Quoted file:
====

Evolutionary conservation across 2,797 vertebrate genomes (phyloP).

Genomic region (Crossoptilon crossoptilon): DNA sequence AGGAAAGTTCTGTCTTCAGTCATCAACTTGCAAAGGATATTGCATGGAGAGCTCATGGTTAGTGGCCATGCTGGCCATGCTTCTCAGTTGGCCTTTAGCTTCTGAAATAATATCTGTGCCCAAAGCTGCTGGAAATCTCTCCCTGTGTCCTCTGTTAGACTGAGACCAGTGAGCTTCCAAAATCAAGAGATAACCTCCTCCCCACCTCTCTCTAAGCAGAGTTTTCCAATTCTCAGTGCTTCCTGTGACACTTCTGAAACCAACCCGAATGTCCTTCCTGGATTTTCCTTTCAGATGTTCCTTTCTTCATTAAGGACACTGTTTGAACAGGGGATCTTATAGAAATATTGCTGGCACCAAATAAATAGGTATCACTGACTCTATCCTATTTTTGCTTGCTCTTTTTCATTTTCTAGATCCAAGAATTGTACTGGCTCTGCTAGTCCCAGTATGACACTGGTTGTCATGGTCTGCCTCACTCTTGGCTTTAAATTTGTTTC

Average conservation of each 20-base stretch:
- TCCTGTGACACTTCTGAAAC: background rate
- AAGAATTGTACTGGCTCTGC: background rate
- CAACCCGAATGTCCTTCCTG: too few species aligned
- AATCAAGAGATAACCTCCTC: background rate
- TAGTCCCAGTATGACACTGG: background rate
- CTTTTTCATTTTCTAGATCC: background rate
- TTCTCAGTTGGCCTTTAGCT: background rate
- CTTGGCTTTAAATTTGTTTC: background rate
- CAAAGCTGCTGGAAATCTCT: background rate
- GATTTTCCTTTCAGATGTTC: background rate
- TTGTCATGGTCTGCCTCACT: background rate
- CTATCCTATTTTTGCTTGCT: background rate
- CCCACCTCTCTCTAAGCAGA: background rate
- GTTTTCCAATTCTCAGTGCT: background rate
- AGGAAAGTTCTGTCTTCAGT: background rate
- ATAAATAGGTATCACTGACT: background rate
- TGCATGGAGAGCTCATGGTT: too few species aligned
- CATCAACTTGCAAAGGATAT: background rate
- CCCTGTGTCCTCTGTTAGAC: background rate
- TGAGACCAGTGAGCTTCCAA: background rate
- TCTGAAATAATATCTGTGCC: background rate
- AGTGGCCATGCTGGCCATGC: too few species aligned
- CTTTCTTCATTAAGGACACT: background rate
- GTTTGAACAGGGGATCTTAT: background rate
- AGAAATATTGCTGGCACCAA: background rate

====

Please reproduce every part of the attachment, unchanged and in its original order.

Evolutionary conservation across 2,797 vertebrate genomes (phyloP).

Genomic region (Crossoptilon crossoptilon): DNA sequence AGGAAAGTTCTGTCTTCAGTCATCAACTTGCAAAGGATATTGCATGGAGAGCTCATGGTTAGTGGCCATGCTGGCCATGCTTCTCAGTTGGCCTTTAGCTTCTGAAATAATATCTGTGCCCAAAGCTGCTGGAAATCTCTCCCTGTGTCCTCTGTTAGACTGAGACCAGTGAGCTTCCAAAATCAAGAGATAACCTCCTCCCCACCTCTCTCTAAGCAGAGTTTTCCAATTCTCAGTGCTTCCTGTGACACTTCTGAAACCAACCCGAATGTCCTTCCTGGATTTTCCTTTCAGATGTTCCTTTCTTCATTAAGGACACTGTTTGAACAGGGGATCTTATAGAAATATTGCTGGCACCAAATAAATAGGTATCACTGACTCTATCCTATTTTTGCTTGCTCTTTTTCATTTTCTAGATCCAAGAATTGTACTGGCTCTGCTAGTCCCAGTATGACACTGGTTGTCATGGTCTGCCTCACTCTTGGCTTTAAATTTGTTTC

Average conservation of each 20-base stretch:
- TCCTGTGACACTTCTGAAAC: background rate
- AAGAATTGTACTGGCTCTGC: background rate
- CAACCCGAATGTCCTTCCTG: too few species aligned
- AATCAAGAGATAACCTCCTC: background rate
- TAGTCCCAGTATGACACTGG: background rate
- CTTTTTCATTTTCTAGATCC: background rate
- TTCTCAGTTGGCCTTTAGCT: background rate
- CTTGGCTTTAAATTTGTTTC: background rate
- CAAAGCTGCTGGAAATCTCT: background rate
- GATTTTCCTTTCAGATGTTC: background rate
- TTGTCATGGTCTGCCTCACT: background rate
- CTATCCTATTTTTGCTTGCT: background rate
- CCCACCTCTCTCTAAGCAGA: background rate
- GTTTTCCAATTCTCAGTGCT: background rate
- AGGAAAGTTCTGTCTTCAGT: background rate
- ATAAATAGGTATCACTGACT: background rate
- TGCATGGAGAGCTCATGGTT: too few species aligned
- CATCAACTTGCAAAGGATAT: background rate
- CCCTGTGTCCTCTGTTAGAC: background rate
- TGAGACCAGTGAGCTTCCAA: background rate
- TCTGAAATAATATCTGTGCC: background rate
- AGTGGCCATGCTGGCCATGC: too few species aligned
- CTTTCTTCATTAAGGACACT: background rate
- GTTTGAACAGGGGATCTTAT: background rate
- AGAAATATTGCTGGCACCAA: background rate